Ultimately, this week is more than the rewards. While students enjoy class stalls for raising money, the real importance is in the meaning behind the donation. It’s about the kids Legend is able to help grant wishes for. It’s about the message behind Make-A-Wish as a whole, and, in the words of Jesse Van Diver, it’s about giving rather than donating.

When Will Betelgeuse Explode?

Why it may not be as soon as you think

By Madison Schick

Betelgeuse is a star that sits on the shoulder of the Orion constellation. Since it is 1,000 times the size of our sun, we can see it shine from 640 light years away. Classified as a Red Supergiant, it’s one of the brightest stars in the sky, but concerns of it dimming are leading some to conclude it’s about to supernova.

High mass stars do tend to have shorter life-spans than small/medium sized stars like our sun, therefore stars like Betelgeuse only live for millions of years whilst our sun can live for billions. Scientists have started to talk about how Betelgeuse is nearing the end of its life, but in reality the end is still about a million years away.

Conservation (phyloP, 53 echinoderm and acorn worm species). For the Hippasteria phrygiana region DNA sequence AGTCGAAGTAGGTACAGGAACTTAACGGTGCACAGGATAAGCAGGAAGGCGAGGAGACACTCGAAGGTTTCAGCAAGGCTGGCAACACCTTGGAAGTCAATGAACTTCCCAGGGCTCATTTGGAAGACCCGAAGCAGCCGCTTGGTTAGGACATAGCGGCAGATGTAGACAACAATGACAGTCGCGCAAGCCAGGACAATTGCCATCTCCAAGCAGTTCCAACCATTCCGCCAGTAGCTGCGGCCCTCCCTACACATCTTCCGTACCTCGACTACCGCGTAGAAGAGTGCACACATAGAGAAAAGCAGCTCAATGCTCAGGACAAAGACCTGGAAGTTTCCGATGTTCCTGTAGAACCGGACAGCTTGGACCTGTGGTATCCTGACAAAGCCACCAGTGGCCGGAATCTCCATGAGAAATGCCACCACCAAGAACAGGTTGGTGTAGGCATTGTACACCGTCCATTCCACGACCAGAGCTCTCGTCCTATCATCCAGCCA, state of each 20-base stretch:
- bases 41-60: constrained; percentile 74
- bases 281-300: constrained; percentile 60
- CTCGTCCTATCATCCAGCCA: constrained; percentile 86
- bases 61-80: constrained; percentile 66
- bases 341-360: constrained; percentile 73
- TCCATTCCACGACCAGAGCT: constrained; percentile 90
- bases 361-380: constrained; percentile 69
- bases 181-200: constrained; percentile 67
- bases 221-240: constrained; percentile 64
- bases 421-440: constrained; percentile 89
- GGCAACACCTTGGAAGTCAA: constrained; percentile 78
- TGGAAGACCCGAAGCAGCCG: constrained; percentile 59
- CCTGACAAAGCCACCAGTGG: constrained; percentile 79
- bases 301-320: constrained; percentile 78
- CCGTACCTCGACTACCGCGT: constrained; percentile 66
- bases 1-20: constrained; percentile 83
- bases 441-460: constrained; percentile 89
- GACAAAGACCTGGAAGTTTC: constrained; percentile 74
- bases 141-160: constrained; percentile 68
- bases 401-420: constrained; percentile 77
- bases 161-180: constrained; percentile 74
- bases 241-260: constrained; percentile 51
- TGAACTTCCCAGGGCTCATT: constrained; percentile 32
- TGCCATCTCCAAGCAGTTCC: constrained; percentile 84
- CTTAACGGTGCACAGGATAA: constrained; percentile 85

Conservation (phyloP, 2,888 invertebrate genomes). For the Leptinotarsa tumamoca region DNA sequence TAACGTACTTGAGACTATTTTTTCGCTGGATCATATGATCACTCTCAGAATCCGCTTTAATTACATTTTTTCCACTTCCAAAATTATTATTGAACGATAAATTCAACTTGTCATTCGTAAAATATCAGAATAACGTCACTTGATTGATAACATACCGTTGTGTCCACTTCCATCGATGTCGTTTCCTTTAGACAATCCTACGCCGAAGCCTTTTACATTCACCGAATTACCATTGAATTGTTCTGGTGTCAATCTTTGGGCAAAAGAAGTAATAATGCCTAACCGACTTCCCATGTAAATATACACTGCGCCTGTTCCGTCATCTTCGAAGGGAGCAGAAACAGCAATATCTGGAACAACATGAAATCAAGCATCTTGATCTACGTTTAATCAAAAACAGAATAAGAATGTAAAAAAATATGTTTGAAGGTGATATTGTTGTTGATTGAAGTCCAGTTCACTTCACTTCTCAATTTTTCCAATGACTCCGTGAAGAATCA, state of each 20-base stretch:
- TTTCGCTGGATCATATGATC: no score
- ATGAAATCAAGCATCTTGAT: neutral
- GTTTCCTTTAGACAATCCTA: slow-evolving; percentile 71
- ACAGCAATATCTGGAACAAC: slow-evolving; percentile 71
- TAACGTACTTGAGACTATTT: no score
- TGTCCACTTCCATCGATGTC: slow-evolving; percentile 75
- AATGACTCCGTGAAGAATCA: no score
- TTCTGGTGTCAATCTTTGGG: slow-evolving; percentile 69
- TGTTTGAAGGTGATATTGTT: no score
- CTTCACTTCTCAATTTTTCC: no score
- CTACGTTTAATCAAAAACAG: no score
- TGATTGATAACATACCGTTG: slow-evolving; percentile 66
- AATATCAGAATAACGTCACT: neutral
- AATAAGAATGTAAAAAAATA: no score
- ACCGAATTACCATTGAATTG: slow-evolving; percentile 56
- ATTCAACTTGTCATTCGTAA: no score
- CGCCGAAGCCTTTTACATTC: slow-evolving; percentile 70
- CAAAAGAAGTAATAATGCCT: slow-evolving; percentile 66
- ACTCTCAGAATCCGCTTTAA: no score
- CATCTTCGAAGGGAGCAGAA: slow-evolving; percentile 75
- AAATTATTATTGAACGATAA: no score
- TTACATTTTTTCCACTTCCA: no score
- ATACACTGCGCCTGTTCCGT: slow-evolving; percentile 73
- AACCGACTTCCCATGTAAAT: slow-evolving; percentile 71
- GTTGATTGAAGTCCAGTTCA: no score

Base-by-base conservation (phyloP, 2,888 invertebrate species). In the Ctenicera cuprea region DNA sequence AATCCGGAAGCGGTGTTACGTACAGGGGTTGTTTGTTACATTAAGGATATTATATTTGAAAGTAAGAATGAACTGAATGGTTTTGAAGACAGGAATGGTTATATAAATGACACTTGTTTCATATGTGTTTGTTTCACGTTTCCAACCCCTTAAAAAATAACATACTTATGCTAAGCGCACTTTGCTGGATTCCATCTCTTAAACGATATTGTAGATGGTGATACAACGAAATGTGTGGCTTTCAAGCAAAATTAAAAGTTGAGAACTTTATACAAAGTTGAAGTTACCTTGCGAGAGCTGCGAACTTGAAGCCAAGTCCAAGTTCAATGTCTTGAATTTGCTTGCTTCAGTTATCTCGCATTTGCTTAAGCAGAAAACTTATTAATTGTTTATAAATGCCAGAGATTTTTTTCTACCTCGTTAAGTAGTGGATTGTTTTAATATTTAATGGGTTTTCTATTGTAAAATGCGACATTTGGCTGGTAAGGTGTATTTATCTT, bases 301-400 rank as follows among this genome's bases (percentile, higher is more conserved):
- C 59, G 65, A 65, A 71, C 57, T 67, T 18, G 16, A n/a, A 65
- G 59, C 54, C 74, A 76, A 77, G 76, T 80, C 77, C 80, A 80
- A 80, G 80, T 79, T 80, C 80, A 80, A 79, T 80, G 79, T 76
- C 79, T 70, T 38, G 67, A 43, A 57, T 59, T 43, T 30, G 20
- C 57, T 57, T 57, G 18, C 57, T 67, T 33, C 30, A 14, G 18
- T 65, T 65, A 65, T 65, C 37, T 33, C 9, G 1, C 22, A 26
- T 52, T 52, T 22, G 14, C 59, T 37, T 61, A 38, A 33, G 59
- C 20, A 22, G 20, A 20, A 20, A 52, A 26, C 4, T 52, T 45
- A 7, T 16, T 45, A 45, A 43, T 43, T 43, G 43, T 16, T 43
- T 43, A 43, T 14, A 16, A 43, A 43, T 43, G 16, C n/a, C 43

Betelgeuse is a variable star, meaning it dims and brightens in periods over the years.

School Store

By Taylor Hourigan

When walking down the lower hallway to the lunch room, students may notice a new development settled where a janitor’s store room used to be. If they choose to walk inside, they will find anything from candy to cookies to spirit wear–DECA’s school store is in full swing.

The store opened on October 22 after about two months of construction to advertisements on the School’s website and daily announcements.

Open all periods A days and B days except for eighth period, the store is operated by student volunteers who can receive extra credit for Mrs. Becker’s Level One and Two Marketing classes. Two such volunteers are junior Emily Vance and senior Teller Hoskins.